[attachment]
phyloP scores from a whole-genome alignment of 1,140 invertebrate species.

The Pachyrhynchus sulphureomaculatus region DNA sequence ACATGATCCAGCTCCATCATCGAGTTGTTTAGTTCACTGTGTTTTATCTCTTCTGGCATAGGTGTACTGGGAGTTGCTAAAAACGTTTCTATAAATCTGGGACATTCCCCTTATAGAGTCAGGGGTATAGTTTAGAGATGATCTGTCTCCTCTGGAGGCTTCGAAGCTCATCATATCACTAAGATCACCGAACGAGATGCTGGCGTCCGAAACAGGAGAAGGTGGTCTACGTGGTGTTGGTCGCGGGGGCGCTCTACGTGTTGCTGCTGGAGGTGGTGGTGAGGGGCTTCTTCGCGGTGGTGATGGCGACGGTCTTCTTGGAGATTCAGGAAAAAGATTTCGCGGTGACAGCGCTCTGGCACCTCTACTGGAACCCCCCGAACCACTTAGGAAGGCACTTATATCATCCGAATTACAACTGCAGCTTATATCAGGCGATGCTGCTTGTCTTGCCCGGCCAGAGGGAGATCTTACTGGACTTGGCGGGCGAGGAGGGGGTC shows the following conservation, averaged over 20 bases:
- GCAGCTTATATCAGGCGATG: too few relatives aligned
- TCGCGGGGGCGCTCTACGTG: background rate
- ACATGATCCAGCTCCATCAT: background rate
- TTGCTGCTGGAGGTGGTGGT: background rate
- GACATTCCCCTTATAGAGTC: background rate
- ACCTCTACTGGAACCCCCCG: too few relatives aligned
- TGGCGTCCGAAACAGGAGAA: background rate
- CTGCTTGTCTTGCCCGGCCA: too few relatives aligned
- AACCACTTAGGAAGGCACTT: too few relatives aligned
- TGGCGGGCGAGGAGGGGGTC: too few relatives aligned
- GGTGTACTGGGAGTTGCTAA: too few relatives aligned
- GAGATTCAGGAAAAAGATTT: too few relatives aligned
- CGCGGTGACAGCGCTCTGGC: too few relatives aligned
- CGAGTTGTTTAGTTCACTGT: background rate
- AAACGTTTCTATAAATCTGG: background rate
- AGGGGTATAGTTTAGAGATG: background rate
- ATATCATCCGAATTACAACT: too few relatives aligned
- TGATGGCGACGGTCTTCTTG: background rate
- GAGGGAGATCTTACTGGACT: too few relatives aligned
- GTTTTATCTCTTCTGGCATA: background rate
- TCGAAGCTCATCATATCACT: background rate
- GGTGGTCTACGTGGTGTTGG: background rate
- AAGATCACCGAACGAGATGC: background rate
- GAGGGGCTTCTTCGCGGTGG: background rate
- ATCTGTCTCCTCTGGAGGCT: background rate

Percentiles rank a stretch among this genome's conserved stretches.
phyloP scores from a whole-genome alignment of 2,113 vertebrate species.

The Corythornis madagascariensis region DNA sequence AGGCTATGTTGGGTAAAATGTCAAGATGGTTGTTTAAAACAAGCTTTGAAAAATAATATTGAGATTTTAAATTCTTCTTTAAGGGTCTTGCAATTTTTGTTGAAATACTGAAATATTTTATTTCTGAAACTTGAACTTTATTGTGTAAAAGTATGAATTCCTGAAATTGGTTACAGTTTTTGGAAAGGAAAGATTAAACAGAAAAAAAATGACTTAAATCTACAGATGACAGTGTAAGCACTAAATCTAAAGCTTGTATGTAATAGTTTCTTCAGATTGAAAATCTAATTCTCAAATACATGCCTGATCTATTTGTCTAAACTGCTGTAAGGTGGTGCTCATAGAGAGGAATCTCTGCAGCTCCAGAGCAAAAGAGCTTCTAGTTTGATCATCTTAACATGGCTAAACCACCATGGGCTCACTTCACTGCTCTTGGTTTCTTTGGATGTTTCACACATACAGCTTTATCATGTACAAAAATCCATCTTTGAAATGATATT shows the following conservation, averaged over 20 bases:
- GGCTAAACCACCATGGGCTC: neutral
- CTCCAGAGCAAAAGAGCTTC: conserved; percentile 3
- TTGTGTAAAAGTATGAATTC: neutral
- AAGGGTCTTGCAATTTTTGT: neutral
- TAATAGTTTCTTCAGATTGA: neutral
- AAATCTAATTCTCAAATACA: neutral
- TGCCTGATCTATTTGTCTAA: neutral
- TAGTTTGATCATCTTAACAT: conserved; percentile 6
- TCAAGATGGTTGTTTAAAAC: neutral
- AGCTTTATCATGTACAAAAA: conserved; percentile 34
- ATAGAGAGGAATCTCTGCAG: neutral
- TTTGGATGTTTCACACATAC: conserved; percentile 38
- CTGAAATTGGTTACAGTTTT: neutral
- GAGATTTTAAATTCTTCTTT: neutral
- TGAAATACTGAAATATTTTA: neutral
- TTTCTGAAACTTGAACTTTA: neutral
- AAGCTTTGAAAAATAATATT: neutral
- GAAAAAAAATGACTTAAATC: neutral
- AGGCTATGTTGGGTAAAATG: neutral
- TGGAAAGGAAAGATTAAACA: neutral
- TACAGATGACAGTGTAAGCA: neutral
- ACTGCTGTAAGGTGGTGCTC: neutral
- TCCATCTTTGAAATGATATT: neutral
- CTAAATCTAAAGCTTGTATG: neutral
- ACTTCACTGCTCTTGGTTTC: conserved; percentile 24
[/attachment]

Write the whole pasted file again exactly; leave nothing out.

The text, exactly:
phyloP scores from a whole-genome alignment of 1,140 invertebrate species.

The Pachyrhynchus sulphureomaculatus region DNA sequence ACATGATCCAGCTCCATCATCGAGTTGTTTAGTTCACTGTGTTTTATCTCTTCTGGCATAGGTGTACTGGGAGTTGCTAAAAACGTTTCTATAAATCTGGGACATTCCCCTTATAGAGTCAGGGGTATAGTTTAGAGATGATCTGTCTCCTCTGGAGGCTTCGAAGCTCATCATATCACTAAGATCACCGAACGAGATGCTGGCGTCCGAAACAGGAGAAGGTGGTCTACGTGGTGTTGGTCGCGGGGGCGCTCTACGTGTTGCTGCTGGAGGTGGTGGTGAGGGGCTTCTTCGCGGTGGTGATGGCGACGGTCTTCTTGGAGATTCAGGAAAAAGATTTCGCGGTGACAGCGCTCTGGCACCTCTACTGGAACCCCCCGAACCACTTAGGAAGGCACTTATATCATCCGAATTACAACTGCAGCTTATATCAGGCGATGCTGCTTGTCTTGCCCGGCCAGAGGGAGATCTTACTGGACTTGGCGGGCGAGGAGGGGGTC shows the following conservation, averaged over 20 bases:
- GCAGCTTATATCAGGCGATG: too few relatives aligned
- TCGCGGGGGCGCTCTACGTG: background rate
- ACATGATCCAGCTCCATCAT: background rate
- TTGCTGCTGGAGGTGGTGGT: background rate
- GACATTCCCCTTATAGAGTC: background rate
- ACCTCTACTGGAACCCCCCG: too few relatives aligned
- TGGCGTCCGAAACAGGAGAA: background rate
- CTGCTTGTCTTGCCCGGCCA: too few relatives aligned
- AACCACTTAGGAAGGCACTT: too few relatives aligned
- TGGCGGGCGAGGAGGGGGTC: too few relatives aligned
- GGTGTACTGGGAGTTGCTAA: too few relatives aligned
- GAGATTCAGGAAAAAGATTT: too few relatives aligned
- CGCGGTGACAGCGCTCTGGC: too few relatives aligned
- CGAGTTGTTTAGTTCACTGT: background rate
- AAACGTTTCTATAAATCTGG: background rate
- AGGGGTATAGTTTAGAGATG: background rate
- ATATCATCCGAATTACAACT: too few relatives aligned
- TGATGGCGACGGTCTTCTTG: background rate
- GAGGGAGATCTTACTGGACT: too few relatives aligned
- GTTTTATCTCTTCTGGCATA: background rate
- TCGAAGCTCATCATATCACT: background rate
- GGTGGTCTACGTGGTGTTGG: background rate
- AAGATCACCGAACGAGATGC: background rate
- GAGGGGCTTCTTCGCGGTGG: background rate
- ATCTGTCTCCTCTGGAGGCT: background rate

Percentiles rank a stretch among this genome's conserved stretches.
phyloP scores from a whole-genome alignment of 2,113 vertebrate species.

The Corythornis madagascariensis region DNA sequence AGGCTATGTTGGGTAAAATGTCAAGATGGTTGTTTAAAACAAGCTTTGAAAAATAATATTGAGATTTTAAATTCTTCTTTAAGGGTCTTGCAATTTTTGTTGAAATACTGAAATATTTTATTTCTGAAACTTGAACTTTATTGTGTAAAAGTATGAATTCCTGAAATTGGTTACAGTTTTTGGAAAGGAAAGATTAAACAGAAAAAAAATGACTTAAATCTACAGATGACAGTGTAAGCACTAAATCTAAAGCTTGTATGTAATAGTTTCTTCAGATTGAAAATCTAATTCTCAAATACATGCCTGATCTATTTGTCTAAACTGCTGTAAGGTGGTGCTCATAGAGAGGAATCTCTGCAGCTCCAGAGCAAAAGAGCTTCTAGTTTGATCATCTTAACATGGCTAAACCACCATGGGCTCACTTCACTGCTCTTGGTTTCTTTGGATGTTTCACACATACAGCTTTATCATGTACAAAAATCCATCTTTGAAATGATATT shows the following conservation, averaged over 20 bases:
- GGCTAAACCACCATGGGCTC: neutral
- CTCCAGAGCAAAAGAGCTTC: conserved; percentile 3
- TTGTGTAAAAGTATGAATTC: neutral
- AAGGGTCTTGCAATTTTTGT: neutral
- TAATAGTTTCTTCAGATTGA: neutral
- AAATCTAATTCTCAAATACA: neutral
- TGCCTGATCTATTTGTCTAA: neutral
- TAGTTTGATCATCTTAACAT: conserved; percentile 6
- TCAAGATGGTTGTTTAAAAC: neutral
- AGCTTTATCATGTACAAAAA: conserved; percentile 34
- ATAGAGAGGAATCTCTGCAG: neutral
- TTTGGATGTTTCACACATAC: conserved; percentile 38
- CTGAAATTGGTTACAGTTTT: neutral
- GAGATTTTAAATTCTTCTTT: neutral
- TGAAATACTGAAATATTTTA: neutral
- TTTCTGAAACTTGAACTTTA: neutral
- AAGCTTTGAAAAATAATATT: neutral
- GAAAAAAAATGACTTAAATC: neutral
- AGGCTATGTTGGGTAAAATG: neutral
- TGGAAAGGAAAGATTAAACA: neutral
- TACAGATGACAGTGTAAGCA: neutral
- ACTGCTGTAAGGTGGTGCTC: neutral
- TCCATCTTTGAAATGATATT: neutral
- CTAAATCTAAAGCTTGTATG: neutral
- ACTTCACTGCTCTTGGTTTC: conserved; percentile 24